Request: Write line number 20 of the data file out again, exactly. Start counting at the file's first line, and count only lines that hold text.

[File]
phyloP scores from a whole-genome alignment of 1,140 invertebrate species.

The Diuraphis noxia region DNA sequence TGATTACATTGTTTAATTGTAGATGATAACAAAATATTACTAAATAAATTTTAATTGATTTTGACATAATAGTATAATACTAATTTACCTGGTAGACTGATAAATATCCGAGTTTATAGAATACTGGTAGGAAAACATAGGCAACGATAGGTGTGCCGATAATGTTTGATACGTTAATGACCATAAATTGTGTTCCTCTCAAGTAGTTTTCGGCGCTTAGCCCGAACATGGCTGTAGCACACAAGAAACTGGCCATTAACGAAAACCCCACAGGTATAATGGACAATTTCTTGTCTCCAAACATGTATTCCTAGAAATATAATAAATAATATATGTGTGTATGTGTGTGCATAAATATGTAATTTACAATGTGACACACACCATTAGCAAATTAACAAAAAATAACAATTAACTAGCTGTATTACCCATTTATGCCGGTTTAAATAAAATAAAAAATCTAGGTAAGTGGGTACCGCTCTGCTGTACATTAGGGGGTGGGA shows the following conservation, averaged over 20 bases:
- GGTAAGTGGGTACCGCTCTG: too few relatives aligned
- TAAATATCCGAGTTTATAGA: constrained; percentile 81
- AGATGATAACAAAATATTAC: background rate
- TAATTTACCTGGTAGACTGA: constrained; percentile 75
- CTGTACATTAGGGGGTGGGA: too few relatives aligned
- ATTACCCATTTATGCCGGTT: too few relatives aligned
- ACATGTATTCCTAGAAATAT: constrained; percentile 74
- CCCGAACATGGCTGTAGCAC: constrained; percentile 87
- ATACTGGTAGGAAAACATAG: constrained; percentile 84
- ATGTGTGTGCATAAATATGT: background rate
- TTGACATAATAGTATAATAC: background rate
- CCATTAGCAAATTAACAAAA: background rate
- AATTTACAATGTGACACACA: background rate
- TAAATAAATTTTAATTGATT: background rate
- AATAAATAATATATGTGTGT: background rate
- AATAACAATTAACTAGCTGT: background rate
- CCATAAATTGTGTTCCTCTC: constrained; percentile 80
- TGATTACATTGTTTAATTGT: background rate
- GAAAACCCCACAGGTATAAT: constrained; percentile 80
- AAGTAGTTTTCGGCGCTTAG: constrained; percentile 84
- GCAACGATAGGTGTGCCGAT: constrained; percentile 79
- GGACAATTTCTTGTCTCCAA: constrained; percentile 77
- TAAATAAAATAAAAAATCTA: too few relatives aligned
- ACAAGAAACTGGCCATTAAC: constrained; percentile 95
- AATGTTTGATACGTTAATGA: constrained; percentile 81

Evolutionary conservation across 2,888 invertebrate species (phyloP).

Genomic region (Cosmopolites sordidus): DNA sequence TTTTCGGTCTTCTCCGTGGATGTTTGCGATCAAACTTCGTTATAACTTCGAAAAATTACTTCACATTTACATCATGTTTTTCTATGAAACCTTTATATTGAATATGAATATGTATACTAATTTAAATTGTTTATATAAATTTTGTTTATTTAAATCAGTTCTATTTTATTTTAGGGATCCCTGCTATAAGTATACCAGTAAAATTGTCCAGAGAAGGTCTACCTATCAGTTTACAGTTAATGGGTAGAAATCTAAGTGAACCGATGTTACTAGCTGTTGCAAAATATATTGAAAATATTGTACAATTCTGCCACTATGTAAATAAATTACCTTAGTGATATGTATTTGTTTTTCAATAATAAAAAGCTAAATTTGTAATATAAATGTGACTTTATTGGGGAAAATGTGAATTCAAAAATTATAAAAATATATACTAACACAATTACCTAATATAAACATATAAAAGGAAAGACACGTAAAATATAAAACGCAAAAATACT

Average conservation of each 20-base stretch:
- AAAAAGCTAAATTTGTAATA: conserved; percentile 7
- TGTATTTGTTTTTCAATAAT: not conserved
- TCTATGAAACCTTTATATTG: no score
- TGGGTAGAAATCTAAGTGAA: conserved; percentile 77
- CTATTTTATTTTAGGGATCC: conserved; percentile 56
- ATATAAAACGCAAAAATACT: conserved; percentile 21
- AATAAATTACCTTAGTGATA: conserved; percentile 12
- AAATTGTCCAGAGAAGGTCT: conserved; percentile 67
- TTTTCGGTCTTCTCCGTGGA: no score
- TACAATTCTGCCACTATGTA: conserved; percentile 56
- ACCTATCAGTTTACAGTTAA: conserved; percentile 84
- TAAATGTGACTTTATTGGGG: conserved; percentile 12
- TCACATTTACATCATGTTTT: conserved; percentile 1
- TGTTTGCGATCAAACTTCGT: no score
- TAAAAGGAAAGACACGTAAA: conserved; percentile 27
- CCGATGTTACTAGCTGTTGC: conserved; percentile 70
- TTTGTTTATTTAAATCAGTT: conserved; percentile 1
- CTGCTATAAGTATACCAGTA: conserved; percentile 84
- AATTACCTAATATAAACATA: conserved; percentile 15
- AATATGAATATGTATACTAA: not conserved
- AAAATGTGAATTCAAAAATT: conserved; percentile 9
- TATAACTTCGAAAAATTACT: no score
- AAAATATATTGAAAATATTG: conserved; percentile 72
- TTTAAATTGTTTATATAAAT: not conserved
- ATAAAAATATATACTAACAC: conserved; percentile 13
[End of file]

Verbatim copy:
- TGATTACATTGTTTAATTGT: background rate